Bizarre Brain Video Is A Real-Life Dream Catcher

By • September 23, 2011 • Leave a Comment

Ever dreamed of recording your dreams and turning them in a video clip? The technology that allows you to accomplish that is near: UC Berkeley scientists worked out a way to turn the best way our brains interpret visual stimuli in a video, and the result can be amazing.

Weird Brain

To have the ability to do this, the researches used functional Magnetic Resonance Imaging (fMRI) to study the blood flow through brain’s visual cortex. Then, some other part of the brain were split up into volumetric pixels or voxels (the term might be familiar to people who remember early 3D games that have been based on voxels as opposed to polygons which are more widely used today). Finally, the scientists built a computational model which describes how visual details are mapped into brain activity.


Used, test subjects viewed some video clips, in addition to their brain activity was recorded by a computer program, which learned how to associate the visual patterns inside movie with the corresponding brain activity.

Then, test subjects viewed an extra set of clips. The film reconstruction algorithm was fed 18 million seconds of random YouTube videos, that had been used to teach the program how to predict your brain activity evoked by film clips. Finally, the program chose 100 clips which are most similar to the movie the subject saw, which were merged to create a reconstruction with the original movie.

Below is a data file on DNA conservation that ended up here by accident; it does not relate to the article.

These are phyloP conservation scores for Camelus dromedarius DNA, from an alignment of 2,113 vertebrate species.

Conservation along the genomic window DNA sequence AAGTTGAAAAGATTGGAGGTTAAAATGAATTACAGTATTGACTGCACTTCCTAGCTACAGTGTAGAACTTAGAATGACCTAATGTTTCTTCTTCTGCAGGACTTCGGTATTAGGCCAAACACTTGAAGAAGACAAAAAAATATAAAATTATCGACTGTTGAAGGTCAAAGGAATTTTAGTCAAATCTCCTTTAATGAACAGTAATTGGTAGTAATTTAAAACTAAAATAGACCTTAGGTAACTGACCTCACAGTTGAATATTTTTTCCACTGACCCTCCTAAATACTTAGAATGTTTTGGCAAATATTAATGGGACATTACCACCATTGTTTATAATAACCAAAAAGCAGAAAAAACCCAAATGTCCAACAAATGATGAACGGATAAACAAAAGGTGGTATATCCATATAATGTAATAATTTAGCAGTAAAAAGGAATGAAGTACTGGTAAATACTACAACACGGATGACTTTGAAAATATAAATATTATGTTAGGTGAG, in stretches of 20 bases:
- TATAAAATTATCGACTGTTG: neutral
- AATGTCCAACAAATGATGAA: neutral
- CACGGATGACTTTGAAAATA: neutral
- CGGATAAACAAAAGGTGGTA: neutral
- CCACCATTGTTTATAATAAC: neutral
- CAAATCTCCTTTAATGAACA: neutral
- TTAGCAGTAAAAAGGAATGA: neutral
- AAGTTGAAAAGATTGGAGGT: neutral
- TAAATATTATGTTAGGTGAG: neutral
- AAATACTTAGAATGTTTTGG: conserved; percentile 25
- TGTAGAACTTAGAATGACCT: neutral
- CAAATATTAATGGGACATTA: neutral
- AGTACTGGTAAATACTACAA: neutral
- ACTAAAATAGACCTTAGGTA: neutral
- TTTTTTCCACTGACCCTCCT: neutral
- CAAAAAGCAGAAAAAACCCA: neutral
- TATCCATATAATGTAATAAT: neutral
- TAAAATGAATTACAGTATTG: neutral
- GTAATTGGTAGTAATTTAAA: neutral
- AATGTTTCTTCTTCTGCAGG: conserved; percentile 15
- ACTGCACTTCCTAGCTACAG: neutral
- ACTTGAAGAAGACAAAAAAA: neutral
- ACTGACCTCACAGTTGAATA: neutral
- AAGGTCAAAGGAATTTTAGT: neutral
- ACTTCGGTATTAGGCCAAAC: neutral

It feels right a video that shows how our brain sees things, and at moments it’s eerily similar to the original imagery.

“This is really a major leap toward reconstructing internal imagery. We have been opening a window in the movies within our minds,” said Professor Jack Gallant, a UC Berkeley neuroscientist and coauthor with the study published within the journal Current Biology.

Recording our dreams and “reading” the minds of coma patients takes a lot of work still, as current technology only enables scientists to interpret brain activity even though the test subject is watching a movie. Ultimately, it may be used to decode how our brain processes visual events in everyday life or, perhaps, our dreams.

Categories: Bizarre Tech

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